Coming to a Close
We returned to the site at the beginning of the fourth session to find our datum strings missing. The same datum, in this case a nail with a string tied to it, is used throughout the course of our excavations to take elevations of artifacts or features we encounter. Elevations help us keep track of spatial relationships between our finds, so the datums are pretty important. We were unhappy our strings were gone, but relieved our fixed points were still in place. Unfortunately, some of the survey crew's datums--used to set up equipment and take shots of architecture and excavation units--were missing. Despite this initial setback, work got underway quickly.
During this final session we needed to wrap up unfinished excavations, draw plan maps and profiles, take final photographs, and make sure all field notes were in order. Excavation units also need to be "backfilled" at the end of the season, even ones we intend to work in again. Doing this helps to protect the archaeological record from the elements. Raul began creating a schedule, determining when each operation should be backfilled based on the amount of work left to complete.
The survey crew, now just Melissa and Lia, wanted to complete mapping the site where we'd excavated and link it to camp by "shooting in," or recording, the trail we hiked everyday. Liz, project artist and all-around computer whiz, was busy assisting the survey crew with renderings of the site based on their data, helping draw plan maps and architectural schematics of various operations, and working with Phil to take photos.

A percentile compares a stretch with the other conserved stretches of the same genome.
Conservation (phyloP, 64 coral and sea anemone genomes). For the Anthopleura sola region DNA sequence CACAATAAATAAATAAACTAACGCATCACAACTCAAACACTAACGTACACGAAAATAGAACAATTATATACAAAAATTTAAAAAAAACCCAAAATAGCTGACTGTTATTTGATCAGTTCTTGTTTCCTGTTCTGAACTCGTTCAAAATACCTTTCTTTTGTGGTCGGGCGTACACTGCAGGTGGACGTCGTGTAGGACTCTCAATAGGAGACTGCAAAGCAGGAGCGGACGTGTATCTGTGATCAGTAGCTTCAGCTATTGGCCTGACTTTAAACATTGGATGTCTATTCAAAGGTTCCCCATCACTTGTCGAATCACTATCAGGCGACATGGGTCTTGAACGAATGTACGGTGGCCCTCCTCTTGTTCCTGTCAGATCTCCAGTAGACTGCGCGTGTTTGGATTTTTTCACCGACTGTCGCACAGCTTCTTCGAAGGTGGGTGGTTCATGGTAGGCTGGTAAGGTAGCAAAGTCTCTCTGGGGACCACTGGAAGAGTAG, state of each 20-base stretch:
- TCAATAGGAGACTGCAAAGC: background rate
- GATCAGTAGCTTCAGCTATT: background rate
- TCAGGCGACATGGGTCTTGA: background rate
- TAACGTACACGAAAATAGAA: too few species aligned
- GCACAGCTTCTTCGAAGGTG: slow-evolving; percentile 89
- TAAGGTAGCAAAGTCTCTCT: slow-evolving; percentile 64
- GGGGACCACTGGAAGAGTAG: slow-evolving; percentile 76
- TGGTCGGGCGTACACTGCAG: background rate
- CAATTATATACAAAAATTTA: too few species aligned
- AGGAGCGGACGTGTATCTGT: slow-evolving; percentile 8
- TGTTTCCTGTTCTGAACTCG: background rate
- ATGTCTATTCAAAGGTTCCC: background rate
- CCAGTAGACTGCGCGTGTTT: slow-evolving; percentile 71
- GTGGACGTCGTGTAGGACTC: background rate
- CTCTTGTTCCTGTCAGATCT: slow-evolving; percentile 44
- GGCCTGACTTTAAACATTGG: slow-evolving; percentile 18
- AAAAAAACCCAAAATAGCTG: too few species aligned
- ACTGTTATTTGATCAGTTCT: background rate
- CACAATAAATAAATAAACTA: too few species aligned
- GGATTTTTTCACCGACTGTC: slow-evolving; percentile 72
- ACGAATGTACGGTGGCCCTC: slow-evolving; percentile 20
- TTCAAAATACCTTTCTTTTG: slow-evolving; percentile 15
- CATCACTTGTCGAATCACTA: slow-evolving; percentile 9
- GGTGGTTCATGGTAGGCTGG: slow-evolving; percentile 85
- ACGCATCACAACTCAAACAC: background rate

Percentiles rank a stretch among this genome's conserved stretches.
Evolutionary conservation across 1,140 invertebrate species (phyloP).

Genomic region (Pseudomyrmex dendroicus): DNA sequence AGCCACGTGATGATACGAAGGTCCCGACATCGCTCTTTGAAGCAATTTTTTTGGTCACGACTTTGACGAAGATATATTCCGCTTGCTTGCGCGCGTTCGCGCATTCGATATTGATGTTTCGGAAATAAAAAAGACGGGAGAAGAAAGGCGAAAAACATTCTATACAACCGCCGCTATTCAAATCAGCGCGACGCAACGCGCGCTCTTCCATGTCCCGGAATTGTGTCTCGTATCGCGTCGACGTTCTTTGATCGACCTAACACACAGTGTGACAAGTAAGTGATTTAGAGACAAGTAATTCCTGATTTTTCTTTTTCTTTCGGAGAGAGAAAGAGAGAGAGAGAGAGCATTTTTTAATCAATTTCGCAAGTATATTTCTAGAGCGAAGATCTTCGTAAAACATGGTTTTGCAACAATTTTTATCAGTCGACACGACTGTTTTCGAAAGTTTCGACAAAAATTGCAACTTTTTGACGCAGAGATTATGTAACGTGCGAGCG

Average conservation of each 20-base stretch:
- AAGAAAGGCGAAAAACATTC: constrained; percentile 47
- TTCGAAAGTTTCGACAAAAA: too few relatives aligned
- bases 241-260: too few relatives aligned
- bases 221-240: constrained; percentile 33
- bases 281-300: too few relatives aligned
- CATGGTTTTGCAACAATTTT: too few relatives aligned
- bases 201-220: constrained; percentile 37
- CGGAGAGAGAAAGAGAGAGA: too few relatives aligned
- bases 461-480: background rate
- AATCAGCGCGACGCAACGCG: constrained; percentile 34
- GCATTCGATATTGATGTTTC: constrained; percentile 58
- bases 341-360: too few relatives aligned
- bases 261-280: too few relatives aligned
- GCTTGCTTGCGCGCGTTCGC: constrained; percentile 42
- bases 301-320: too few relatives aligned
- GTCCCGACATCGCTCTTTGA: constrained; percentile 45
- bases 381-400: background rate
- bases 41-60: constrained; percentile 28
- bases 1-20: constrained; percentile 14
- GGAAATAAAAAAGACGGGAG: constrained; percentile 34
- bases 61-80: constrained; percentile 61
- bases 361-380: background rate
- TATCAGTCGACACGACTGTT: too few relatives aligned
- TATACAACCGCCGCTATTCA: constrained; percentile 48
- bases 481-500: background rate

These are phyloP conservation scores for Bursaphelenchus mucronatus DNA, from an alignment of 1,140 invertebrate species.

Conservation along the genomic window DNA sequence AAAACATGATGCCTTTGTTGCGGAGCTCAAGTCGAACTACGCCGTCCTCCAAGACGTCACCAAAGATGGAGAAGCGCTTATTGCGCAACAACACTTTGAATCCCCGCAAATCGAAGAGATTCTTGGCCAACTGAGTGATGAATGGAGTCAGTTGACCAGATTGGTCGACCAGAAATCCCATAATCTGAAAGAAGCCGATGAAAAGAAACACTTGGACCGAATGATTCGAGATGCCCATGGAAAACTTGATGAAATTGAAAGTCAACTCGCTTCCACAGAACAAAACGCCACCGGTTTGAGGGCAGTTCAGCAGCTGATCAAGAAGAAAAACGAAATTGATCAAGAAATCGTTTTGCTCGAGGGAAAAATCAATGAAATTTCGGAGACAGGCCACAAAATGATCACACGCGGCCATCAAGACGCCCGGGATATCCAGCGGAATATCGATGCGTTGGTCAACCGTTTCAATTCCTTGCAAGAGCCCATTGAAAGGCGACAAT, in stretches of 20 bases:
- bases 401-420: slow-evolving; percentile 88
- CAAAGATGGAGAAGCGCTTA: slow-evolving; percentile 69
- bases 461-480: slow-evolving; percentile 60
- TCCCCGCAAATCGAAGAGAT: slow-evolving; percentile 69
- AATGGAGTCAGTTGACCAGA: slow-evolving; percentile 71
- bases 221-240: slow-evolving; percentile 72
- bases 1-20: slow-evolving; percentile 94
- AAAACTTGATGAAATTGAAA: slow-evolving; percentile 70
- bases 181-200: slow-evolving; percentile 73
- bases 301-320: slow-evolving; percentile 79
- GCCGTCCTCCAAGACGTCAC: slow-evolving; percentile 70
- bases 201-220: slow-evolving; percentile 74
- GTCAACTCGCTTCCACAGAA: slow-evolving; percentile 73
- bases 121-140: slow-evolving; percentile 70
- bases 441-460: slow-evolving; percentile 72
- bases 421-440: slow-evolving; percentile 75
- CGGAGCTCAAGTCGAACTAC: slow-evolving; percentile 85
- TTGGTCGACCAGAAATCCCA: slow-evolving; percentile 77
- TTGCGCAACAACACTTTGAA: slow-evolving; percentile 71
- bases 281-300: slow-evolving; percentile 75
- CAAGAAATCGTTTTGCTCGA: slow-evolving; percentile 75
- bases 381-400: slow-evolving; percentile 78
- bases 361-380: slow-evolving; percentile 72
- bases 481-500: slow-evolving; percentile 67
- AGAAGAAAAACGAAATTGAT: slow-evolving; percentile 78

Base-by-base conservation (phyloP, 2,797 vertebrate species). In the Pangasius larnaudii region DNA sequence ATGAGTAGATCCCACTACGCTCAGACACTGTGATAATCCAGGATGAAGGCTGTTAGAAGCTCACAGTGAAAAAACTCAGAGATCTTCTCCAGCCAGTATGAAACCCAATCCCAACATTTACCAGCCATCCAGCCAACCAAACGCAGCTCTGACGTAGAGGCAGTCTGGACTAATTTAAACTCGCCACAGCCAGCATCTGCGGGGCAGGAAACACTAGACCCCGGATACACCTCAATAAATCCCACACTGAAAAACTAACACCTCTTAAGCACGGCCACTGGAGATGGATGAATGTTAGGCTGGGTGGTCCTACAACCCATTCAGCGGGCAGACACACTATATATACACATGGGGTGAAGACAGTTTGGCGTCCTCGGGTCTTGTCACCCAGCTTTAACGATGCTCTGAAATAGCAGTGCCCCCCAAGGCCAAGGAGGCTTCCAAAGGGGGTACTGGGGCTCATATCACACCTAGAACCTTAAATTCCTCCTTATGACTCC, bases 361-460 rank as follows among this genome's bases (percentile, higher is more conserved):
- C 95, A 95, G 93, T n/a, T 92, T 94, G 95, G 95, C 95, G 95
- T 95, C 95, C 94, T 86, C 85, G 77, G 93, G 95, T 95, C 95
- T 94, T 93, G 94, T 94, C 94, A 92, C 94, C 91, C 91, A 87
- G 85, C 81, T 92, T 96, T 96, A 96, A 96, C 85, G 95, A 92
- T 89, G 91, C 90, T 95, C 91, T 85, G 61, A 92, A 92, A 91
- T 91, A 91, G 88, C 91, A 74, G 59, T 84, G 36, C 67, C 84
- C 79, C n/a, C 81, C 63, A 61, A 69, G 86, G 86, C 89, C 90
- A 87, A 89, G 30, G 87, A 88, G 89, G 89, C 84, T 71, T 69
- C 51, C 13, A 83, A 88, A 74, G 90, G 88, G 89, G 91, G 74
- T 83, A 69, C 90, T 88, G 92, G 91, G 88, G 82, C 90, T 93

The "stela guys," Hugo and Efrain, besides keeping everyone laughing, began to replicate stelae. The mold-making process takes several days per stela and produces a latex mold they can use twice to create life-sized replicas. Two is the limit because the mold deteriorates when it's used, and the quality of a third replica is reduced. Hugo and Efrain stayed at the site longer than the rest of us (a full 20 days) to complete their work with the stelae this season. They started in Plaza 3 with Stela 15, located in front of the area Stanley was excavating (see image).
Juan Carlos Perez and his team finished reinforcing the looter's tunnel at the base of the pyramid in Plaza 1, constructing new walls inside the tunnel. The mason, Don Jose, did an excellent job, and he and Juan Carlos were great tour guides when we visited their operation!
Jennifer excavated the burial discovered behind the camp kitchen with the help of some of the workmen. She and Héctor marveled at the layout of the burial, which they both thought looked more like the style of burial you might see at a highland site, not in the middle of the Petén. Another mystery to unravel! After this work was done, the drainage system for the kitchen wash water was expanded, with the hope of preventing the standing water that attracted many flies, mosquitoes, and other stinging insects.
In the lab, Keith was trying to get a bit more work done before we had to finish packing the artifacts. IDAEH requires a complete list of artifacts that are transported from the site to our lab house in Guatemala City, and this requires a lot of time entering data into spreadsheets. Ana Lucía helped with this after she was done with her work at the site, spending an entire day at the computer.